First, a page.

The Big Idea: An inexpensive, wearable device (SixthSense) can interact with our environment to give us easy access to relevant information to help us make better decisions.
The overall construct of the speech: A demonstration, mostly via video. The demonstration was of a device that functioned somewhat like Google Glass, but which was worn like a necklace, made of off-the-shelf components: a webcam, a portable, battery-powered projection system and a mirror. The components communicated with a person’s cell phone, which acted as the communication and computation device.
Not perfect: This speech lacked many of the polished presentation aspects you might expect from a TED Talk.
This was apparent in the very first sentence, a long, somewhat confusing opening sentence: “I’ve been intrigued by this question of whether we could evolve or develop a sixth sense — a sense that would give us seamless access and easy access to meta-information or information that may exist somewhere that may be relevant to help us make the right decision about whatever it is that we’re coming across.”
Yikes. “Meta-information.” Pattie Maes tried to explain that term, which was helpful, but I found myself distracted by such academic jargon.
Her attempts at humor also fell a bit flat. For example: “When you meet someone here at TED — and this is the top networking place, of course, of the year — you don’t shake somebody’s hand and then say, ‘Can you hold on for a moment while I take out my phone and Google you?’” It’s a funny idea to imagine, but she didn’t play it up. She acted it out quite quickly, without any exaggeration of movement or facial expression (which would have made it funnier), and then she didn’t pause for people to imagine the silliness of it.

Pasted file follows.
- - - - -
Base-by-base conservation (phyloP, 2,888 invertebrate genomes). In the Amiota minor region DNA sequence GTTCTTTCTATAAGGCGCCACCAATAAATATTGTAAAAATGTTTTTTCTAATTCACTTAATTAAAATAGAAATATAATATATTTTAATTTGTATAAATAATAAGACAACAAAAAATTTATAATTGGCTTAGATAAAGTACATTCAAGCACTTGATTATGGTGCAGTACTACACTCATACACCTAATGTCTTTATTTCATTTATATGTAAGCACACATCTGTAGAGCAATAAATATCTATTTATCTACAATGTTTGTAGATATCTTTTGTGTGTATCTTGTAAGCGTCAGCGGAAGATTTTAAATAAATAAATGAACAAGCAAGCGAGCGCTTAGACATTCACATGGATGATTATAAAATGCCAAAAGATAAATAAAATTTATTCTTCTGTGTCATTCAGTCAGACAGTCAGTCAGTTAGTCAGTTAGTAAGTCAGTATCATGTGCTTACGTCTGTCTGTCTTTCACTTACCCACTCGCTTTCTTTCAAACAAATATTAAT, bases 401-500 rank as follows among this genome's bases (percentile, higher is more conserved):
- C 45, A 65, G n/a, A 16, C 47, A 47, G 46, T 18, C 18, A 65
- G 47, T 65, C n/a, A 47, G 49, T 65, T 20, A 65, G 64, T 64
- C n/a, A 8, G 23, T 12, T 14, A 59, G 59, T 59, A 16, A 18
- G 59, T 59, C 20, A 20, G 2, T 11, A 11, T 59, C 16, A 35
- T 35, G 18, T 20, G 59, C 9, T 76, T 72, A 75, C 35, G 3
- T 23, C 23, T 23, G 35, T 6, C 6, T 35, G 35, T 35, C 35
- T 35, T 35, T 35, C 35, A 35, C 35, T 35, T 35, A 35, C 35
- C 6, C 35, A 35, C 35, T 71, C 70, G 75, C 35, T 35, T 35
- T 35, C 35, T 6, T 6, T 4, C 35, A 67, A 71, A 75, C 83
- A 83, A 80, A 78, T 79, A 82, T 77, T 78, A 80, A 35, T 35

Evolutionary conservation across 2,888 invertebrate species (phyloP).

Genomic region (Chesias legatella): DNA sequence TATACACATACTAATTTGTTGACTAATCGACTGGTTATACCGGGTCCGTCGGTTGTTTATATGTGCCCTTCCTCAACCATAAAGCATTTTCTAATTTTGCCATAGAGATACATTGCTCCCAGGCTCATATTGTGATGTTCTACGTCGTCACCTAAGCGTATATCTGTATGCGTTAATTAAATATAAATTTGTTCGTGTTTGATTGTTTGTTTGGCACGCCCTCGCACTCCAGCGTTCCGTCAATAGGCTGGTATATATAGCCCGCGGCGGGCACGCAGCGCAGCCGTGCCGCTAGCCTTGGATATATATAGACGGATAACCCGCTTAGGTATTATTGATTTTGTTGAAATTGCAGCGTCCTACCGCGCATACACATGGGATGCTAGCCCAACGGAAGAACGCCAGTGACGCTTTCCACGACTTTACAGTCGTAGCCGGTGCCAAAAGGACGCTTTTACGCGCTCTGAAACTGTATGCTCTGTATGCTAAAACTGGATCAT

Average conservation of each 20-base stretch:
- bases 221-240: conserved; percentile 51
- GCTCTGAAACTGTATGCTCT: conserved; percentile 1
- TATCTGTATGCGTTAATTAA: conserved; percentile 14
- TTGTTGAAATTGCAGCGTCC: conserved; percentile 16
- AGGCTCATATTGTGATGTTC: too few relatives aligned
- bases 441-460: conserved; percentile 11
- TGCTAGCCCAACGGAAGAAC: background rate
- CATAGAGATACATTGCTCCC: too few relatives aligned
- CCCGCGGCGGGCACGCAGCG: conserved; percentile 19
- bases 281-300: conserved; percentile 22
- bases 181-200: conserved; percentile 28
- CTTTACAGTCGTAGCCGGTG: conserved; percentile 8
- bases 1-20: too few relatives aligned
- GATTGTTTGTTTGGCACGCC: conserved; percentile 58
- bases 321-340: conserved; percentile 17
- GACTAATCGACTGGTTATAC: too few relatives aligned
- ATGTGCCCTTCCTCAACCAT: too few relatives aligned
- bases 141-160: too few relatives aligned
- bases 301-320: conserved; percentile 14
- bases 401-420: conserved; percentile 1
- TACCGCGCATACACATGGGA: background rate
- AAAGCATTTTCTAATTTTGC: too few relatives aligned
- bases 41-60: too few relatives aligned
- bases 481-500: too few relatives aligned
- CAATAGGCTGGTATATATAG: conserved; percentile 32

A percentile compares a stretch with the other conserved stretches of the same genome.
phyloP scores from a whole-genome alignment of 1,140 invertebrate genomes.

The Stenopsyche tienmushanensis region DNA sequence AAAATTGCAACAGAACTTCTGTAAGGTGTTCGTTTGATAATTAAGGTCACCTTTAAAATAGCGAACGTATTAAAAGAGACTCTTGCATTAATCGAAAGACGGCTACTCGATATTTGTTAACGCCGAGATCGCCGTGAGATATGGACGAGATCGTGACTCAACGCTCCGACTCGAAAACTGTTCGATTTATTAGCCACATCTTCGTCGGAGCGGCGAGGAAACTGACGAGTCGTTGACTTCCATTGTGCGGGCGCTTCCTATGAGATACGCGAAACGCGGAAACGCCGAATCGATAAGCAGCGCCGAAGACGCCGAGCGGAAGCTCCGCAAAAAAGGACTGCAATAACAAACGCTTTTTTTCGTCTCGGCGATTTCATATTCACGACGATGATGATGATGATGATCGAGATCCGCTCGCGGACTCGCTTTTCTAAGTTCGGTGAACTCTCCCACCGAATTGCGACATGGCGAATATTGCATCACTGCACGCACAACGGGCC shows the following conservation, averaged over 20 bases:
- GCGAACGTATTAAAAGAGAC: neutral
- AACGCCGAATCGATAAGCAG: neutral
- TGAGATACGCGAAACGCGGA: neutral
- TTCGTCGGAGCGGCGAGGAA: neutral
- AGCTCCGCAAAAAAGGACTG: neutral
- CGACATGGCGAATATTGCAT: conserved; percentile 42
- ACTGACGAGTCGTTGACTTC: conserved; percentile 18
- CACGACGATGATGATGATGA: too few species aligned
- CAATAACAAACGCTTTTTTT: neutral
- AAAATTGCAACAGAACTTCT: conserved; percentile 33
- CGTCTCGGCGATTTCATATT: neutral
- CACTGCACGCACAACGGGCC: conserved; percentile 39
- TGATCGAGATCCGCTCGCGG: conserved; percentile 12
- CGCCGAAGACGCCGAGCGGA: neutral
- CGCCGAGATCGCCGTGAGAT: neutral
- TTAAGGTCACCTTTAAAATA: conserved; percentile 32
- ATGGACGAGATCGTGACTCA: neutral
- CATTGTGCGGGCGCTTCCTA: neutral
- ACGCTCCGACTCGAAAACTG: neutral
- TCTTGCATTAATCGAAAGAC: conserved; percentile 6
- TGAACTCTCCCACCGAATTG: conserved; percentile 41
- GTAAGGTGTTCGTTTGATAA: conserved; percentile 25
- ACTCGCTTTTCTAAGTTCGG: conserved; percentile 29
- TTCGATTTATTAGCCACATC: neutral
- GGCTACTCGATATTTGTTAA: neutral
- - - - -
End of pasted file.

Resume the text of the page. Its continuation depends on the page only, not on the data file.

The ending was also quite abrupt. Pattie Maes again credited the PhD student, Pranav Mistry, who “was the genius” behind the device (and I kept wondering, “Well, then why isn’t he up there?”). But, on the positive side, she did end with stretching our imaginations even more “. . . maybe in another 10 years we’ll be here with the ultimate sixth sense brain implant.”
Clothing: Yeah, I’m going to mention what she was wearing. All black. Boring, especially with a dark blue background, with dark shadows and a black stage. Also since she was wearing the device, her black shirt made it harder to see.
What the speaker nailed: Not talking too much! This talk is only about 8.5 minutes long, and much of it is a video demonstration of what was a fascinating idea in 2009, when the talk was presented.
Some of the demonstrations:
- Telling time by drawing a watch on your arm.
- Taking pictures by making a rectangle with your fingers.
- Getting a word cloud on someone you just met with words from their blog and personal web pages.
With the example of the device creating a word cloud when you meet someone, she effectively circled back to her opening example of meeting someone and the awkwardness of asking them to wait while you googled them to get some information on them. Instead of that awkward exchange, the SixthSense device would project a word cloud about them.
Clearly the reason this speech was the ninth-most watched TED video is that it was a captivating idea, demonstrated clearly.
The biggest take-away: A unique idea, well-described or demonstrated, will captivate an audience.
Next week: David Gallo: Underwater Astonishments